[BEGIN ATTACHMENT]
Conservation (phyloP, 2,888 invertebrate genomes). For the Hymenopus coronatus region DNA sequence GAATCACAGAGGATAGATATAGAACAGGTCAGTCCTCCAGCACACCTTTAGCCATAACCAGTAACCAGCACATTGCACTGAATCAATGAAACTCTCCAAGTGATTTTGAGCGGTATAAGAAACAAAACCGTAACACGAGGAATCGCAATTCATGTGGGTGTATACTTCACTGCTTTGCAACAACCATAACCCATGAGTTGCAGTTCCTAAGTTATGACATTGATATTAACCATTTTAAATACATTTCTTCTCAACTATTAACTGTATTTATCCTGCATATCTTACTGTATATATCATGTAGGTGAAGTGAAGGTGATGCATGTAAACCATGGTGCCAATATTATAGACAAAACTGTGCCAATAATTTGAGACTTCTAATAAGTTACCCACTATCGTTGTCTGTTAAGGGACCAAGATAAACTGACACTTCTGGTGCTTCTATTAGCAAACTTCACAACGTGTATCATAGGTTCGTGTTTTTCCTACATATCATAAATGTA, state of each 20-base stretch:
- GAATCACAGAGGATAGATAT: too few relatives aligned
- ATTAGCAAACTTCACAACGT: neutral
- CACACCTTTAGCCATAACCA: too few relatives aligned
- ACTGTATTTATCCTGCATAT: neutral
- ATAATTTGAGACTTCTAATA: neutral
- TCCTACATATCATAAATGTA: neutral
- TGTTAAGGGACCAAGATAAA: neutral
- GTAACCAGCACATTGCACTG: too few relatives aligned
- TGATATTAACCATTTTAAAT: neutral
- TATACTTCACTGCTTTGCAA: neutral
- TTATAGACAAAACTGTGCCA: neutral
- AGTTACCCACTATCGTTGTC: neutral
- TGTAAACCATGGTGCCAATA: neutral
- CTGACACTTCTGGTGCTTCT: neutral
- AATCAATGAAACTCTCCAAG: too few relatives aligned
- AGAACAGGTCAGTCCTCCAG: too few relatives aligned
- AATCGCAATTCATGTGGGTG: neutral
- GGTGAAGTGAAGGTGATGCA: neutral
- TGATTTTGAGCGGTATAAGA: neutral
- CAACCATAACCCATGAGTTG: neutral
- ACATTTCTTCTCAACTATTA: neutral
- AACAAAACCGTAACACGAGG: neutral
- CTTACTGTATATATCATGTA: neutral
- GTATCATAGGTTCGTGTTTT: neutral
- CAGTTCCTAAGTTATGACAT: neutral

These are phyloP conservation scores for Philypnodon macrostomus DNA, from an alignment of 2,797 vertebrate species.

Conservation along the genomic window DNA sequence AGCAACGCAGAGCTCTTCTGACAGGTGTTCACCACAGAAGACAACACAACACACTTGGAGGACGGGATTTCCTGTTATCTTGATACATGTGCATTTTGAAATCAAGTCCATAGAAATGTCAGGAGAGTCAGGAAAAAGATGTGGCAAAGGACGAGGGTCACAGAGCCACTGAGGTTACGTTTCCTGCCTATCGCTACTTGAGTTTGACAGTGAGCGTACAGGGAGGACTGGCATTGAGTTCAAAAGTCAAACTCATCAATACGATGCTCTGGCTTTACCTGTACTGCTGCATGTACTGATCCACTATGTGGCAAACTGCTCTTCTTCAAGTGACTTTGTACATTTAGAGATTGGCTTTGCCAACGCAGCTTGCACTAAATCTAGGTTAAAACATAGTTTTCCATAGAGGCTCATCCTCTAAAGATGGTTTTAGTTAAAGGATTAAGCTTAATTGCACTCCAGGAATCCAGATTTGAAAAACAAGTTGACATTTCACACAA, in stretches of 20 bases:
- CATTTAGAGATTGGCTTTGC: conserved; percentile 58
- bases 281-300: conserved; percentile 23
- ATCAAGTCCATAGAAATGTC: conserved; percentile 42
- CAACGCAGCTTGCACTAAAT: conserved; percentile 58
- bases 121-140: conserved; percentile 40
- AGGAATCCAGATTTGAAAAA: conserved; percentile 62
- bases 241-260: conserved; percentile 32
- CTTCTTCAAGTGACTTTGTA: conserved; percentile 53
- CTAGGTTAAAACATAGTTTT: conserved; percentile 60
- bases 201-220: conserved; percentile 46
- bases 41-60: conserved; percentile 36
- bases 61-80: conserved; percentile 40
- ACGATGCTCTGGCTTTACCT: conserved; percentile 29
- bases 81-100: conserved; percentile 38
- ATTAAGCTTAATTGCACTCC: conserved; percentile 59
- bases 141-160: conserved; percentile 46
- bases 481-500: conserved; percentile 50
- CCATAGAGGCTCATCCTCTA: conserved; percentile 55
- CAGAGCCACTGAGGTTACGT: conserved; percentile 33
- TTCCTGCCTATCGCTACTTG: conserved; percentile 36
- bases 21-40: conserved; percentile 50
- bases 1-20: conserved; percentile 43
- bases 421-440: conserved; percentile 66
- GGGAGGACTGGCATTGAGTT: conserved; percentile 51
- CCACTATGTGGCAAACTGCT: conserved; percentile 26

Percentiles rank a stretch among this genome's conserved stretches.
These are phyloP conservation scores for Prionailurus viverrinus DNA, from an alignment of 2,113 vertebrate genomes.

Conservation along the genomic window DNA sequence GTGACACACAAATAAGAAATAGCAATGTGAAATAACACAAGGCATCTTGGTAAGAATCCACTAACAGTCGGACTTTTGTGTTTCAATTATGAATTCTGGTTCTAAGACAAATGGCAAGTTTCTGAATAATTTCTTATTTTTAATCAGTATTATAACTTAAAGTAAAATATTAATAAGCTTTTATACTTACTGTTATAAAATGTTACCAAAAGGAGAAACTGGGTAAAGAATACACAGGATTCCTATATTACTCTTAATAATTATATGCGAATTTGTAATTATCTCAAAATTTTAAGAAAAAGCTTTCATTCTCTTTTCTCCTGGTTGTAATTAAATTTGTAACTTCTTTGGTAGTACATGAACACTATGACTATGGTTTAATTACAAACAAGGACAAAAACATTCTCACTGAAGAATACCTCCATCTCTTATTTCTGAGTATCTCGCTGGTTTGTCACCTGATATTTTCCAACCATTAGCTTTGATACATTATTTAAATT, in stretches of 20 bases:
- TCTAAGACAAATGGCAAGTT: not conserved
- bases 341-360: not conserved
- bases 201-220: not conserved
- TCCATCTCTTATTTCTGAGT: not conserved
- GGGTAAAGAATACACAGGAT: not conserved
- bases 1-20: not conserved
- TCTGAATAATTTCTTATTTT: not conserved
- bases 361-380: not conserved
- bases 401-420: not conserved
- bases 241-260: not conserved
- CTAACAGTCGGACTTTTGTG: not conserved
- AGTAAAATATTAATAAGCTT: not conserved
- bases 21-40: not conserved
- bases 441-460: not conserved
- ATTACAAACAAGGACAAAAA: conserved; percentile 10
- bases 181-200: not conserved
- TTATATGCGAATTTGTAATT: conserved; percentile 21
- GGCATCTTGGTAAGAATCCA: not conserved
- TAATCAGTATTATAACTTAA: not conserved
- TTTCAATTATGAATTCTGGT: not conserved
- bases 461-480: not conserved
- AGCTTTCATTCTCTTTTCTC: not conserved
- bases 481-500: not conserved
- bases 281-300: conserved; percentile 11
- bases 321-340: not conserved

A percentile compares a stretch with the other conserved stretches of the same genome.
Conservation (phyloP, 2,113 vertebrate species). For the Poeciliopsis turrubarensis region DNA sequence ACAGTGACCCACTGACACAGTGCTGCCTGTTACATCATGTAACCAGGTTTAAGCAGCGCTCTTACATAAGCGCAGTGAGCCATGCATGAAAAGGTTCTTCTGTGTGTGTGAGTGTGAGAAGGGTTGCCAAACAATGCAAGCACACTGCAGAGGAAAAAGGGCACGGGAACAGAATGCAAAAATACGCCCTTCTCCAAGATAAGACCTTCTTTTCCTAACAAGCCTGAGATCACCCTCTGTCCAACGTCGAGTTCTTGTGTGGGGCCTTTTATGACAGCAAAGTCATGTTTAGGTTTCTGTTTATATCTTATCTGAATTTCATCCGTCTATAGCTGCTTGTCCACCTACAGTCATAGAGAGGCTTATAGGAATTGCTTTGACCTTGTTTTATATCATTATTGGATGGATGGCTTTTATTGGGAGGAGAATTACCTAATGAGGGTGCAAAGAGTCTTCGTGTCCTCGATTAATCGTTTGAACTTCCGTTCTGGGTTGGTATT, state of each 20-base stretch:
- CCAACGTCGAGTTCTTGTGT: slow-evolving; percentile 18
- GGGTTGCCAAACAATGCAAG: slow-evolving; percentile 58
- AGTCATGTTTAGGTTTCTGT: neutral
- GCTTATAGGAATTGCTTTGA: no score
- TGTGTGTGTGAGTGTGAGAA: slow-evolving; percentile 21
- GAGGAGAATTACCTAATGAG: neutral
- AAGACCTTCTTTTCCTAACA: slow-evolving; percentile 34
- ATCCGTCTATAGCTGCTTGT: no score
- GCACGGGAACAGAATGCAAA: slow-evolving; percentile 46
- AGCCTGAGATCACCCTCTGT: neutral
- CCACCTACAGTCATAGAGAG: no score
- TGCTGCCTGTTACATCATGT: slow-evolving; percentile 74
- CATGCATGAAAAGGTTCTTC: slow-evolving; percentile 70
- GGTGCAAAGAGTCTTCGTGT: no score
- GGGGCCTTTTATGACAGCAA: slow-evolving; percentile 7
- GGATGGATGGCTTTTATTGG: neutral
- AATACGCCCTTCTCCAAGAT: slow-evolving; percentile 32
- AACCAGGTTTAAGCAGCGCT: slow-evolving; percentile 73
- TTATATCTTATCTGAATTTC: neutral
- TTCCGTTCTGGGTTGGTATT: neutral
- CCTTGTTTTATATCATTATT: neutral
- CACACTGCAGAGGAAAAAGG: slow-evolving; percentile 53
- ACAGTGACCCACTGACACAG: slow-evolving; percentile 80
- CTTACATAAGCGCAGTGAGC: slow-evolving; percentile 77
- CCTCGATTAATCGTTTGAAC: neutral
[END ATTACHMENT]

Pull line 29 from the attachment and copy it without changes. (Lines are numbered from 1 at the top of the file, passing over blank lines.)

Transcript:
- CATTTAGAGATTGGCTTTGC: conserved; percentile 58